Nine Myanmar police officers have been killed in coordinated attacks by armed men on posts in Rakhine state along the border with Bangladesh, authorities say, setting off a military operation that has killed at least eight people.
The attacks hit three border posts before dawn on Monday near Maungdaw, in the western state of Rakhine, simmering with tensions between Buddhists and Rohingya Muslims, who are forced to live in dire conditions.
"Altogether nine police were killed, four others were injured and one is still missing," Tin Maung Swe, a senior official within Rakhine's state government, told AFP news agency.
No one has claimed responsibility for the attacks, but Tin Maung Swe blamed the "insurgent" group known as Rohingya Solidarity Organisation (RSO).
READ MORE: Myanmar bans officials from saying 'Rohingya'
The RSO was a small Rohingya armed group active in the 1980s and 1990s but has not been heard from in nearly two decades.
In the military operation that followed, eight people were killed as government forces pursued the attackers and searched homes for stolen weapons.
The vast majority of residents in the area are Rohingya, a stateless Muslim minority reviled as foreign illegal immigrants by many among Myanmar's Buddhist majority.
The attacks prompted neighbouring Bangladesh to increase patrols and stopped crossings through the Teknaf land port.
Fears of fresh unrest
The unrest has stoked fears of a repeat of 2012, when sectarian violence which ripped through Rakhine left more than 100 people dead and displaced tens of thousands.
Police in the capital Naypyidaw confirmed the attack and said a number of weapons were seized by the attackers.
|The latest unrest has stoked fears of a repeat of the 2012 sectarian violence [Reuters File Photo]
Rakhine has been effectively split on religious grounds since bouts of communal violence tore through the state in 2012, killing scores and forcing tens of thousands to flee.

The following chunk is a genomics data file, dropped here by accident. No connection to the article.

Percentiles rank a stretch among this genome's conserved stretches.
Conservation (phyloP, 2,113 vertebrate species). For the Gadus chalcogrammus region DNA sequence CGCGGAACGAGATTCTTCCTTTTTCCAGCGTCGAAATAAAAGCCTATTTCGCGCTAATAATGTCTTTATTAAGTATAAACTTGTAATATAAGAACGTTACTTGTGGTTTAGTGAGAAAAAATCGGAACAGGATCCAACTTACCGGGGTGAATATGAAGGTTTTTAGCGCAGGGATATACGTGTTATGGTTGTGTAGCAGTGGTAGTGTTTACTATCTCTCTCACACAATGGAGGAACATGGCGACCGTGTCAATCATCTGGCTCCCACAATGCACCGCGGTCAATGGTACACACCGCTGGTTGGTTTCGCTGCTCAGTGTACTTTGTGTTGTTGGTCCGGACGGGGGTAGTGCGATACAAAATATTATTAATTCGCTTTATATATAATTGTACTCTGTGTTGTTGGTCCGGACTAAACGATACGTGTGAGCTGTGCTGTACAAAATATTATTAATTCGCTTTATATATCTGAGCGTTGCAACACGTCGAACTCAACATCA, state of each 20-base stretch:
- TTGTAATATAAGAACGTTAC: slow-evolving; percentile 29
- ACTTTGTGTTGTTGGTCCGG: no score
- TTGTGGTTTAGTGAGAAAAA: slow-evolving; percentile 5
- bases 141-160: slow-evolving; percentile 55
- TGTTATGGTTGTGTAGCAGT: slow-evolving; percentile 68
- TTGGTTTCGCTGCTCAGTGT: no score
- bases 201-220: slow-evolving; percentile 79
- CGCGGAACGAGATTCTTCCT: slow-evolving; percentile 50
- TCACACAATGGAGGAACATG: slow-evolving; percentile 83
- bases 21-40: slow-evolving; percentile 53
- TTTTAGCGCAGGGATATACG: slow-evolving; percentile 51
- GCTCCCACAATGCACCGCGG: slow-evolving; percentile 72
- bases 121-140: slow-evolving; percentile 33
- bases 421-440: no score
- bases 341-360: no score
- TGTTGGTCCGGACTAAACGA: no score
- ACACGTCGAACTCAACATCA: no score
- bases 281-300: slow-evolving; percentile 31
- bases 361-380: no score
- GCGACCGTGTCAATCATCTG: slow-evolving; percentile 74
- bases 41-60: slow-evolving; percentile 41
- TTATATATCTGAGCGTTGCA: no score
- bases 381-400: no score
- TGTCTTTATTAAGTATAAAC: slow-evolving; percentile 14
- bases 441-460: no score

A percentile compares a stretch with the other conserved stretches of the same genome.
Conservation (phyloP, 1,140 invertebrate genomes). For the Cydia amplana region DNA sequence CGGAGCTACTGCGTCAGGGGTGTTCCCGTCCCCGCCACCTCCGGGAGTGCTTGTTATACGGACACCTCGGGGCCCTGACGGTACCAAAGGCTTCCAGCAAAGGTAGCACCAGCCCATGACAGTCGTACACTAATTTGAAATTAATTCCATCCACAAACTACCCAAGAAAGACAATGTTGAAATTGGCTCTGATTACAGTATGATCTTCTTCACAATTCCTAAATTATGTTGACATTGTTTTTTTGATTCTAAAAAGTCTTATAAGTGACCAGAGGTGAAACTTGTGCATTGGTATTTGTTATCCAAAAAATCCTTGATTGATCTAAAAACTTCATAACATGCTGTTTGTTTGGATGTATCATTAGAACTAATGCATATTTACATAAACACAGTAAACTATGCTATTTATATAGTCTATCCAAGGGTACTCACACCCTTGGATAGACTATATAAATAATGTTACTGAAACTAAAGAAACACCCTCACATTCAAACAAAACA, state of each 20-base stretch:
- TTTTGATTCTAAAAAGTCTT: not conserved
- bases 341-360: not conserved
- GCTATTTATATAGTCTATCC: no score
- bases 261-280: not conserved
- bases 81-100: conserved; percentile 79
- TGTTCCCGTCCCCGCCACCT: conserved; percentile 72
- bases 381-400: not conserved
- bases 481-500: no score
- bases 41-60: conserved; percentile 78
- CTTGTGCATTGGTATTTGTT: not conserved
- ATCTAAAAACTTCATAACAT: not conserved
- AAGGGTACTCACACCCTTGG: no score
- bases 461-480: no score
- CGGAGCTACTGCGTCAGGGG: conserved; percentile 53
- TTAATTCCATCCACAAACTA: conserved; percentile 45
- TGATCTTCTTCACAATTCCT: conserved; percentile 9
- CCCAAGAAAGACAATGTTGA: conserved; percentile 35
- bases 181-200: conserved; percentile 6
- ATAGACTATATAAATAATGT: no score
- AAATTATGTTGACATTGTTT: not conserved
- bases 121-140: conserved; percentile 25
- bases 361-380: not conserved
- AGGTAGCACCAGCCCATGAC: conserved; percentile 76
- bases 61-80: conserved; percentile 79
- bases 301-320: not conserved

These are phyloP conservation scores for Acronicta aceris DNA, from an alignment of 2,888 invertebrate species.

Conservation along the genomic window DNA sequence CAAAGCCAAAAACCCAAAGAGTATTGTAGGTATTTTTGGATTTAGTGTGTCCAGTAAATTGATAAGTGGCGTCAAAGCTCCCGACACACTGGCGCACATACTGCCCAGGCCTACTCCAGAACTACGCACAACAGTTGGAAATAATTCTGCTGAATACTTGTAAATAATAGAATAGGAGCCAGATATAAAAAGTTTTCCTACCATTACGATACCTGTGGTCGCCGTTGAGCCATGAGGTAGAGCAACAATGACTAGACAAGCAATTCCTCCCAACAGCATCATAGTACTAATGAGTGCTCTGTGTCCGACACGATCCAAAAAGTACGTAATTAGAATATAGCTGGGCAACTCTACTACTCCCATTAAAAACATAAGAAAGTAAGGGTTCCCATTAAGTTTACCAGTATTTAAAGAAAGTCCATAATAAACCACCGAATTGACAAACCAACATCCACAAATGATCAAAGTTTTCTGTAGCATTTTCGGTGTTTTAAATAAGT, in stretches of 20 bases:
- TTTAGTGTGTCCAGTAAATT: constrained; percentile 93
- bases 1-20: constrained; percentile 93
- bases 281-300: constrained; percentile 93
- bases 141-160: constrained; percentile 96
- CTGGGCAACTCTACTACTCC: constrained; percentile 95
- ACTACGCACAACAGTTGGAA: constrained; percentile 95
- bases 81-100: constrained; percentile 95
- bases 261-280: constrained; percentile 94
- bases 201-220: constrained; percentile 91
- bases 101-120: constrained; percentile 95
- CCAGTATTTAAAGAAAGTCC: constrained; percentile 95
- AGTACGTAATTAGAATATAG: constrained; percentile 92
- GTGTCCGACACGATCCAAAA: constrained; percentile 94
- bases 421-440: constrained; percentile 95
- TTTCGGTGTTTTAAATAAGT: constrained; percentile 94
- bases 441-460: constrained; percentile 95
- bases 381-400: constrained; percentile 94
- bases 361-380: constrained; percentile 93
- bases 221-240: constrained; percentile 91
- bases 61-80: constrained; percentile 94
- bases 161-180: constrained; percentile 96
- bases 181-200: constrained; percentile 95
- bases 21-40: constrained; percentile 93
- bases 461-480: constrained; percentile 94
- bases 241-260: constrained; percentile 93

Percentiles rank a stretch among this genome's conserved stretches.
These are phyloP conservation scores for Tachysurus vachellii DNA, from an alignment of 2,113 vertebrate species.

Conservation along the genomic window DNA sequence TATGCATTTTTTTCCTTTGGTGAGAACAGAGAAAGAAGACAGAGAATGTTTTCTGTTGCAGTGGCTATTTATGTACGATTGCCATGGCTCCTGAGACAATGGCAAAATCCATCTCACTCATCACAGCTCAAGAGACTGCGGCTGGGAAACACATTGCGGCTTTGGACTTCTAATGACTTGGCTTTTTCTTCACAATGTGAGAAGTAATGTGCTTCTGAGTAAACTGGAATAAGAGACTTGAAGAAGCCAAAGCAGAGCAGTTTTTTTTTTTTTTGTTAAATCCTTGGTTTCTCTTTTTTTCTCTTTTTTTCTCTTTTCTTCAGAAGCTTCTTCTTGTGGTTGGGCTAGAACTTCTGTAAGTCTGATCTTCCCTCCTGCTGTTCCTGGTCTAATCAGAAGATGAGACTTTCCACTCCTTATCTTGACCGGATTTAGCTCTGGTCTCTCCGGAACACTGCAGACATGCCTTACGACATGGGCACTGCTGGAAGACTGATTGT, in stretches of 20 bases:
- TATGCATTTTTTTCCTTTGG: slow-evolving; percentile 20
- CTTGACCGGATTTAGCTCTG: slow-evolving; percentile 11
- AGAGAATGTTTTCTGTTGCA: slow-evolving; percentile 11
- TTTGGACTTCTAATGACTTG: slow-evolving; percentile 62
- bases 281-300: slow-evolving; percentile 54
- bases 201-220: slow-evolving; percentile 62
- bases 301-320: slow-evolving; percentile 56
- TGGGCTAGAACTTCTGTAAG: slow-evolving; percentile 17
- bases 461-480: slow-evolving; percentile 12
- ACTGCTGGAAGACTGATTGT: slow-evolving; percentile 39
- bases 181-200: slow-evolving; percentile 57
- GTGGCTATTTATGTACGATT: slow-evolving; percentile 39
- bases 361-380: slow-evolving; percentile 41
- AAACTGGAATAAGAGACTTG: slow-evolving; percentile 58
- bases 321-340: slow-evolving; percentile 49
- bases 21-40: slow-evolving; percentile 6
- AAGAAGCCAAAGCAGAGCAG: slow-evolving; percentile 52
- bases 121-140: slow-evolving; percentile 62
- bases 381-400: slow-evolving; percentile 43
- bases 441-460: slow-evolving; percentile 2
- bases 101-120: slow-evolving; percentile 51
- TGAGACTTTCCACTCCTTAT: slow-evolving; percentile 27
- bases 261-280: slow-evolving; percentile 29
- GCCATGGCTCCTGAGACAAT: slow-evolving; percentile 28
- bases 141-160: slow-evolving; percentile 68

The Muslim Rohingya are largely confined to camps and face restrictions which rights groups have compared to apartheid.
Several complex ethnic conflicts are rumbling across Myanmar's borderlands, hampering efforts to build the economy after the end of junta rule.
But compared with the country's civil war-ravaged eastern and northern border states, Rakhine has not boasted a significant rebel military presence.
Despite their plight, the Rohingya do not have a known armed faction fighting for them.
In May attackers stormed a security post at a camp for Rohingya refugees in southern Bangladesh, just across the border from Maungdaw.
A Bangladeshi camp commander was shot dead and the attackers made off with weapons.
Police at the time said the Rohingya themselves could be suspects.
In recent years Bangladeshi police have also alleged that Rohingya refugees are involved in criminal activities including human trafficking.
Any rise in violence in Rakhine will be a major concern for the new civilian-led government of Aung San Suu Kyi.
She has asked former Kofi Annan, the former UN chief, to head a commission entrusted with the task of healing religious divisions in Rakhine.
The move was largely welcomed by Rohingya community leaders but angered Buddhist nationalists.
Anti-Muslim sentiment still runs high in the region, fanned by Buddhist nationalists who revile the Rohingya and are viscerally opposed to any move to grant them citizenship.
They insist the roughly one-million strong group are intruders from Bangladesh, even though many can trace their ancestry in Myanmar back generations.